Jackpot winner Smith donates building for emergency housing

April 17, 2012|By MATTHEW UMSTEAD |

MARTINSBURG, W.Va. — Powerball jackpot winner W. Randy Smith has made another “mega” donation to the community.

The former Berkeley County sheriff and magistrate donated a 24-unit apartment building he owned in Berkeley County to help the community respond to a need for emergency housing for families, the United Way of the Eastern Panhandle announced Tuesday.

Smith’s donation was made in honor of his parents, the late Edwin W. and Bertha D. Smith, and his sister, Beverly Smith. His older sibling died in March 2011.

The property, known as MEGA Apartments, was where Smith’s parents first resided, according to the United Way’s news release.

“Mr. Smith’s generous donation is instrumental in the development of a feasible, affordable and sustainable community solution for emergency family housing,” Jan Callen, president and chief operating officer of United Way, said in the release.

With the apartment complex, the United Way plans to partner with Community Networks Inc. on a pilot project to provide and evaluate a program that provides free, short-term housing with intensive case-management services.

“Due to a job loss, a disaster such as a fire or another crisis, many families in our community have no place to live. For years, Eastern Panhandle housing advocates have sought a sustainable solution, and the donation of this property provides the resources to develop one,” Callen said.

The donation for emergency housing came a few hours before Smith presented a large ceremonial check for $600,000 to the Martinsburg-Berkeley County Parks & Recreation Board for the construction of the planned South Berkeley Recreation Center.

Smith joined Eastern West Virginia Community Foundation officials for the check presentation, which was his second contribution for the project.

The funding commitment for the project on the campus of Musselman High School in Inwood, W.Va., was made possible by the W. Randy Smith fund, which he  established with the foundation after winning a $79 million lottery jackpot in 2010.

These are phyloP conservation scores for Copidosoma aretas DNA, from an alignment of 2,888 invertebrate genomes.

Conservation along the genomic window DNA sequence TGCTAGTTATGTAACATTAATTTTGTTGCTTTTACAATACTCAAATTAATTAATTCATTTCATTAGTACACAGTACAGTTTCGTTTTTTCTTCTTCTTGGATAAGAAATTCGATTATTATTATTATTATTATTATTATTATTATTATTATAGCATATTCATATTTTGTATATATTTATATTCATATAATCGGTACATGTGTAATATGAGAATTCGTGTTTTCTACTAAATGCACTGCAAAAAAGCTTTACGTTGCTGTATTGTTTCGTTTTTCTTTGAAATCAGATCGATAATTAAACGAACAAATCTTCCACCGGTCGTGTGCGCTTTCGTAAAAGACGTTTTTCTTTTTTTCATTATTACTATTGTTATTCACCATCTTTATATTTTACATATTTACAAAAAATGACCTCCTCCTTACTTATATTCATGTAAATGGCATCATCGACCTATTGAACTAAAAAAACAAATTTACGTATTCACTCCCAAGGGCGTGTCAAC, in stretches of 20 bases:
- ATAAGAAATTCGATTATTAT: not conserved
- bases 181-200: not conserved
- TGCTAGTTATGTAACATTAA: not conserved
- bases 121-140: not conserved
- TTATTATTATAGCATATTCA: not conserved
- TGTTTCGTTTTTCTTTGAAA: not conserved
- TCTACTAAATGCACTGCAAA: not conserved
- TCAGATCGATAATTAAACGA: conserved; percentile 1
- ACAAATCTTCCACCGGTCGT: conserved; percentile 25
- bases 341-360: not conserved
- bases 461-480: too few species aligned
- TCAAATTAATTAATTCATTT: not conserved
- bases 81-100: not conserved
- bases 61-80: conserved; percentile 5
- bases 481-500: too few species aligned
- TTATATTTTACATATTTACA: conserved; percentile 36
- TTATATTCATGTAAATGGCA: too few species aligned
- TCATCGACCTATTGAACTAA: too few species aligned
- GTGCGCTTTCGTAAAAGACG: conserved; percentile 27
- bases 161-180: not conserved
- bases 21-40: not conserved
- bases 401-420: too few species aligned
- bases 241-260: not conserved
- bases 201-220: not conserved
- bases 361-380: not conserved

Smith, who previously committed $1.5 million last year for the project via the foundation, said Tuesday that he wanted to see the facility built as soon as possible.

Steve Catlett, executive director of the Martinsburg-Berkeley County Parks & Recreation Board, said he hoped to hold a ground-breaking ceremony next month and said the $2.1 million project could possibly be completed by the end of the year.

The construction contract for the project, which was awarded to W. Harley Miller Contractors of Martinsburg, also was formally signed Thursday, Catlett said.

Smith said a structured environment such as public recreation helps keep kids out of the juvenile justice system.

“There’s just not enough places for after-school activities,” said Smith, who noted that the recreation center would benefit all age groups.

Catlett said he still is pursuing other funding support for the project, including state sources.

Without the $600,000 donation, Smith said he doubted the project would have been started in his lifetime.

And Smith said he doesn’t want dirt to be shoveled on his grave before ground was broken for the recreation center.

Smith said that he hopes that the building’s construction will ultimately trigger other financial contributions to fully furnish the facility.

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